A writer friend recently asked me to recommend books about memory. I ran into my basement to pore through my collection. Some books I can remember by title or author, some by their memorable characters, all of them by the look of a cover.

Memory is a sensory act. For me, visual clues evoke memories. For the editor-in-chief of a food magazine, smell is his go-to sense.

To this day, if I walk near a swamp and breath in that musky smell, I’m suddenly back in my parents’ yard, ankle-deep in pulpy leaves and mud, net in hand, gaze fixed on a fat bullfrog. It’s remarkable how smell can do that […] the closest thing we have in this world to time travel.

Dan Souza, “Letter from the Editor” in Cooks Illustrated, Sept/Oct 2020

It’s quite a feat to capture smell or sound in words. It’s a miracle of an entirely different order to enmesh memory in the process. What is a book about memory if not time travel?

Memoir is obviously a book of memories. But my friend is looking for fiction. These are the titles I gave her, novels and stories whose imprint on my memory will not fade.

The Things They Carried

For Tim O’Brien, the memory of war in Vietnam weighs heavily. This short story collection weaves together tales of the Alpha Company though their memories are far from shared. Each story features a different man. Each man is burdened by his own private memory of hell.

All of these stories are told by an Alpha Company grunt conveniently named Tim O’Brien.

The Things They Carried by Tim O'Brien
The Things They Carried by Tim O’Brien.
Photo credit: Karen Kao

I’m forty-three years old and a writer now, and the war has been over for a long while. Much of it is hard to remember. I sit at this typewriter and stare through my words and watch Kiowa sinking into the deep muck of a shit field, or Curt Lemon hanging in pieces from a tree, and as I write about these things, the remembering is turned into a kind of rehappening.

Tim O’Brien, “Spin” in The Things We Carried (First Mariner Books 2009)

Memory and trauma are opposite ends of the same snake. To remember too much is bad. To avoid all memory is unhealthy. For O’Brien, salvation comes in the form of writing.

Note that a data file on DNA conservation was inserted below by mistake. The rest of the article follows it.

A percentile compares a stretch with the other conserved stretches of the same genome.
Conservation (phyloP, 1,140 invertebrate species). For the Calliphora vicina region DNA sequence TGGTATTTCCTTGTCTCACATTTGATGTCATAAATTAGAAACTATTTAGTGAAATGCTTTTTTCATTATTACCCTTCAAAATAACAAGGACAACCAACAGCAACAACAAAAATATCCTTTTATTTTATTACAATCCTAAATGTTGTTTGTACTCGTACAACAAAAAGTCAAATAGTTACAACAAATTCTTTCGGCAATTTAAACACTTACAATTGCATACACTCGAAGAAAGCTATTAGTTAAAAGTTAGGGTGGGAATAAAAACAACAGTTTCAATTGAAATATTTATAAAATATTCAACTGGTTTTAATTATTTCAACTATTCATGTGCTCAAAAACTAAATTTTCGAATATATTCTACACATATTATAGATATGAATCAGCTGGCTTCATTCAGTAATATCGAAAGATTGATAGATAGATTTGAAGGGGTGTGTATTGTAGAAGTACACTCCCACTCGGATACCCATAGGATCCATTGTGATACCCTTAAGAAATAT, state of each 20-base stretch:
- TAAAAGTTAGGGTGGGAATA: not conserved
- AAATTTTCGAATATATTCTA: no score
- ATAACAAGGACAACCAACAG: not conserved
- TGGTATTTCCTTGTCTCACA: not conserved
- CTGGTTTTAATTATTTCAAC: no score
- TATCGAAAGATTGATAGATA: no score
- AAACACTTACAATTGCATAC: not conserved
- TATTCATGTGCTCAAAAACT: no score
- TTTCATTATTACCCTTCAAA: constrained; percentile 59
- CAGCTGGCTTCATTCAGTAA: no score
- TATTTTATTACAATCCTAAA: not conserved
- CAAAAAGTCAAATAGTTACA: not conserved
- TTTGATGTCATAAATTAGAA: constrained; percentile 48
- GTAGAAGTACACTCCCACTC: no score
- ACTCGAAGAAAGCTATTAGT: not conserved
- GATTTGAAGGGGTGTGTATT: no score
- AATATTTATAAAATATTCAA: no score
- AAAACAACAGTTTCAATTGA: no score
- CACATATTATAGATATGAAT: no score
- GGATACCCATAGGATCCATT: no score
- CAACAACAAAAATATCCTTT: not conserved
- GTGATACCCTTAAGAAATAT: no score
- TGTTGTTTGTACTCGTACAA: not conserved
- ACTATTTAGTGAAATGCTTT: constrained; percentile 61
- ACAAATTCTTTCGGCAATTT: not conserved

By telling stories, you objectify your own experience. […] You start sometimes with an incident that truly happened, like the night in the shit field, and you carry it forward by inventing incidents that did not in fact occur but that nonetheless help to clarify and explain.


This is the power of fiction. To invent in order to understand.

Do Not Say We Have Nothing

In 1989, when Marie Jiang was 10, her father abandoned his family to journey to Hong Kong. There, he killed himself. For years, Marie avoids the memory. She becomes a professor of mathematics. Her life is comfortable and controlled. Then a chance musical phrase — Bach’s Sonata for Piano and Violin No. 4 — enters her ear and destroys her equilibrium.

Here is what I remember.
My father has a handsome, ageless face; he is a kind but melancholy man. He wears glasses that have no frames and the lenses give the impression of hovering just before him, the thinnest of curtains. His eyes, dark brown, are guarded and unsure; he is only 39 years old. […] when I learned my father had been a renowned concert pianist in China, I thought of the way his fingers tapped the kitchen table, how they pattered across countertops and along my mother’s soft arms

Madeleine Thien, Do Not Say We Have Nothing (Granta Books 2016)
Do Not Say We Have Nothing by Madeleine Thien
Do Not Say We Have Nothing by Madeleine Thien.
Photo credit: Karen Kao

Marie’s quest to understand her father takes her through some of the most traumatic moments in modern Chinese history: the Cultural Revolution and the massacre at Tiananmen Square, famine and persecution and imprisonment.

There is also a novel within this novel, The Book of Records by Wen the Dreamer. Wen copies and re-copies his chapters, slightly altering the text as an act of opposition. He passes the copies to family and friends who, in turn, add their own flourishes.

This is only right, Thien writes. No one person can tell a story this large.

The Memory Police

The Chinese government continues to exert extraordinary efforts to erase the memory of Tiananmen from the minds of its citizens.

Memory is dangerous in a country that was built to function on national amnesia. A single act of public remembrance might expose the frailty of the state’s carefully constructed edifice of accepted history, scaffolded in place over a generation and kept aloft by a brittle structure of strict censorship, blatant falsehood and wilful forgetting.

Louisa Lim, The People’s Republic of Amnesia (Oxford University Press 2015)

It’s a small leap from fact to fiction in the realm of dangerous memories. On an unnamed island nation, things disappear. Ribbons or perfume or ferry boats —random, innocuous, everyday objects which the government has decided should go.

The Memory Police by Yoko Ogawa
The Memory Police by Yoko Ogawa

If it’s a physical object that has been disappeared, we gather the remnants up to burn, or bury, or toss into the river. But no one makes much of a fuss, and it’s over in a few days. Soon enough, things are back to normal, as though nothing has happened, and no one can even recall what’s disappeared.

Yoko Ogawa, The Memory Police (Random House 2019)

The stench of a shit field binds Tim O’Brien’s memories to Vietnam. The notes of a Bach sonata connect Marie Jiang to her lost father. If we can no longer hold a silky ribbon in our hand, how much longer can we retain its memory?

To remember is to relive, to understand, to know. Memory is an act of bravery.